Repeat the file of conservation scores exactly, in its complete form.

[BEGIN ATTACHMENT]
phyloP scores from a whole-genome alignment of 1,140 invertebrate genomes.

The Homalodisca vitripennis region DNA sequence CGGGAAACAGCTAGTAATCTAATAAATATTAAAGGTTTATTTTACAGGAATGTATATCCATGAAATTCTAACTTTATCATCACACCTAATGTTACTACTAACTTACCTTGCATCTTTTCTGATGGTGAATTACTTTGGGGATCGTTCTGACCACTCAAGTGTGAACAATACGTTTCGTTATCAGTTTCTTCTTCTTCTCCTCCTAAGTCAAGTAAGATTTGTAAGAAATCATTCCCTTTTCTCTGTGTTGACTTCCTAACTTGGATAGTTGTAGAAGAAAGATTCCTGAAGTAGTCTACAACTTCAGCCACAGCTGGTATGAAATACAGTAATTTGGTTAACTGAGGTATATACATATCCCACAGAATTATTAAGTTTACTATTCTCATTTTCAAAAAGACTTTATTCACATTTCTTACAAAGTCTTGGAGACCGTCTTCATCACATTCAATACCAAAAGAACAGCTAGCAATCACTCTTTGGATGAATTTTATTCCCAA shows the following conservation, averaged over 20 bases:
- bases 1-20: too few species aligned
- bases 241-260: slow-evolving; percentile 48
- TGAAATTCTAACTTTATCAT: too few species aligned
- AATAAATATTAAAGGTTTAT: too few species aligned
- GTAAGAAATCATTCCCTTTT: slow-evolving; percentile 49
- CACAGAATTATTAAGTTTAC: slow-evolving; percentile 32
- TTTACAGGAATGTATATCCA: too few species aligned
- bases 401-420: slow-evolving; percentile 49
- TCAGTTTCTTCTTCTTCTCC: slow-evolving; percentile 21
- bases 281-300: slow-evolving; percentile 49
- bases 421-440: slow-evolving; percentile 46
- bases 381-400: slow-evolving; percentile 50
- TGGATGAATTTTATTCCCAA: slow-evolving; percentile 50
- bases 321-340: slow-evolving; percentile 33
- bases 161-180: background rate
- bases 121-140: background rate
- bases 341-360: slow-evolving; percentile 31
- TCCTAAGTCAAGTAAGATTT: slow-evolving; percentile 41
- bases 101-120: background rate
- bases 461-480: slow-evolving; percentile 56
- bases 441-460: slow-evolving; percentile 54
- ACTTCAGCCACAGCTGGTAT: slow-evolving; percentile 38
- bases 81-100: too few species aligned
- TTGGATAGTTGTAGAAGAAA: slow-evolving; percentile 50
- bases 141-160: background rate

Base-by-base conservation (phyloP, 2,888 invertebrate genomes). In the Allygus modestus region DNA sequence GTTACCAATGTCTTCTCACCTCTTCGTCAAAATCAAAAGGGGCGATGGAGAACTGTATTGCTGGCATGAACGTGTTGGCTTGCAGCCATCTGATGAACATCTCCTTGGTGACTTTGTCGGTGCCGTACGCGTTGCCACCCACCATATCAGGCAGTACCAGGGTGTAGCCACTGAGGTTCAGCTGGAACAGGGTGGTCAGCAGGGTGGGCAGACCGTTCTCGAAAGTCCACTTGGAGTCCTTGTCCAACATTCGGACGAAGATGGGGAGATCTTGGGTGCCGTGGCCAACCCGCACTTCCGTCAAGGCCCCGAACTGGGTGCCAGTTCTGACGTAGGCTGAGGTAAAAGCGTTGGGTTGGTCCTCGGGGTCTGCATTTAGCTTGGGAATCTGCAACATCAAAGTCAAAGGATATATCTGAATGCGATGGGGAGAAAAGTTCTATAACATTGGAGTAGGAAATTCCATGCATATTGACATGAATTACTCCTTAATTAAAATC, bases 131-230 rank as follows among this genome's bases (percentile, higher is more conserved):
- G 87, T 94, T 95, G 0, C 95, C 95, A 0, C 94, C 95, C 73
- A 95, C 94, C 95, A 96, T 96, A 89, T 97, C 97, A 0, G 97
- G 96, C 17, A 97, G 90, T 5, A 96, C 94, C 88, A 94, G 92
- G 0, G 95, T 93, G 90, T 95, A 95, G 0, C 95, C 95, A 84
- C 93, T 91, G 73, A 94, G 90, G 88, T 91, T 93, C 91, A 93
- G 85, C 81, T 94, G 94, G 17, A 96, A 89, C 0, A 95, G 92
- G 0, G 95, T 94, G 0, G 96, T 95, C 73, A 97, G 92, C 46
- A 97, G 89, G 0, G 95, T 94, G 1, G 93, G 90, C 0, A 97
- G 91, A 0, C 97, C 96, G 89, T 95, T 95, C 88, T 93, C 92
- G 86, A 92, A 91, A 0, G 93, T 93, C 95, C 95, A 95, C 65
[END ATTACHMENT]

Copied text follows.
phyloP scores from a whole-genome alignment of 1,140 invertebrate genomes.

The Homalodisca vitripennis region DNA sequence CGGGAAACAGCTAGTAATCTAATAAATATTAAAGGTTTATTTTACAGGAATGTATATCCATGAAATTCTAACTTTATCATCACACCTAATGTTACTACTAACTTACCTTGCATCTTTTCTGATGGTGAATTACTTTGGGGATCGTTCTGACCACTCAAGTGTGAACAATACGTTTCGTTATCAGTTTCTTCTTCTTCTCCTCCTAAGTCAAGTAAGATTTGTAAGAAATCATTCCCTTTTCTCTGTGTTGACTTCCTAACTTGGATAGTTGTAGAAGAAAGATTCCTGAAGTAGTCTACAACTTCAGCCACAGCTGGTATGAAATACAGTAATTTGGTTAACTGAGGTATATACATATCCCACAGAATTATTAAGTTTACTATTCTCATTTTCAAAAAGACTTTATTCACATTTCTTACAAAGTCTTGGAGACCGTCTTCATCACATTCAATACCAAAAGAACAGCTAGCAATCACTCTTTGGATGAATTTTATTCCCAA shows the following conservation, averaged over 20 bases:
- bases 1-20: too few species aligned
- bases 241-260: slow-evolving; percentile 48
- TGAAATTCTAACTTTATCAT: too few species aligned
- AATAAATATTAAAGGTTTAT: too few species aligned
- GTAAGAAATCATTCCCTTTT: slow-evolving; percentile 49
- CACAGAATTATTAAGTTTAC: slow-evolving; percentile 32
- TTTACAGGAATGTATATCCA: too few species aligned
- bases 401-420: slow-evolving; percentile 49
- TCAGTTTCTTCTTCTTCTCC: slow-evolving; percentile 21
- bases 281-300: slow-evolving; percentile 49
- bases 421-440: slow-evolving; percentile 46
- bases 381-400: slow-evolving; percentile 50
- TGGATGAATTTTATTCCCAA: slow-evolving; percentile 50
- bases 321-340: slow-evolving; percentile 33
- bases 161-180: background rate
- bases 121-140: background rate
- bases 341-360: slow-evolving; percentile 31
- TCCTAAGTCAAGTAAGATTT: slow-evolving; percentile 41
- bases 101-120: background rate
- bases 461-480: slow-evolving; percentile 56
- bases 441-460: slow-evolving; percentile 54
- ACTTCAGCCACAGCTGGTAT: slow-evolving; percentile 38
- bases 81-100: too few species aligned
- TTGGATAGTTGTAGAAGAAA: slow-evolving; percentile 50
- bases 141-160: background rate

Base-by-base conservation (phyloP, 2,888 invertebrate genomes). In the Allygus modestus region DNA sequence GTTACCAATGTCTTCTCACCTCTTCGTCAAAATCAAAAGGGGCGATGGAGAACTGTATTGCTGGCATGAACGTGTTGGCTTGCAGCCATCTGATGAACATCTCCTTGGTGACTTTGTCGGTGCCGTACGCGTTGCCACCCACCATATCAGGCAGTACCAGGGTGTAGCCACTGAGGTTCAGCTGGAACAGGGTGGTCAGCAGGGTGGGCAGACCGTTCTCGAAAGTCCACTTGGAGTCCTTGTCCAACATTCGGACGAAGATGGGGAGATCTTGGGTGCCGTGGCCAACCCGCACTTCCGTCAAGGCCCCGAACTGGGTGCCAGTTCTGACGTAGGCTGAGGTAAAAGCGTTGGGTTGGTCCTCGGGGTCTGCATTTAGCTTGGGAATCTGCAACATCAAAGTCAAAGGATATATCTGAATGCGATGGGGAGAAAAGTTCTATAACATTGGAGTAGGAAATTCCATGCATATTGACATGAATTACTCCTTAATTAAAATC, bases 131-230 rank as follows among this genome's bases (percentile, higher is more conserved):
- G 87, T 94, T 95, G 0, C 95, C 95, A 0, C 94, C 95, C 73
- A 95, C 94, C 95, A 96, T 96, A 89, T 97, C 97, A 0, G 97
- G 96, C 17, A 97, G 90, T 5, A 96, C 94, C 88, A 94, G 92
- G 0, G 95, T 93, G 90, T 95, A 95, G 0, C 95, C 95, A 84
- C 93, T 91, G 73, A 94, G 90, G 88, T 91, T 93, C 91, A 93
- G 85, C 81, T 94, G 94, G 17, A 96, A 89, C 0, A 95, G 92
- G 0, G 95, T 94, G 0, G 96, T 95, C 73, A 97, G 92, C 46
- A 97, G 89, G 0, G 95, T 94, G 1, G 93, G 90, C 0, A 97
- G 91, A 0, C 97, C 96, G 89, T 95, T 95, C 88, T 93, C 92
- G 86, A 92, A 91, A 0, G 93, T 93, C 95, C 95, A 95, C 65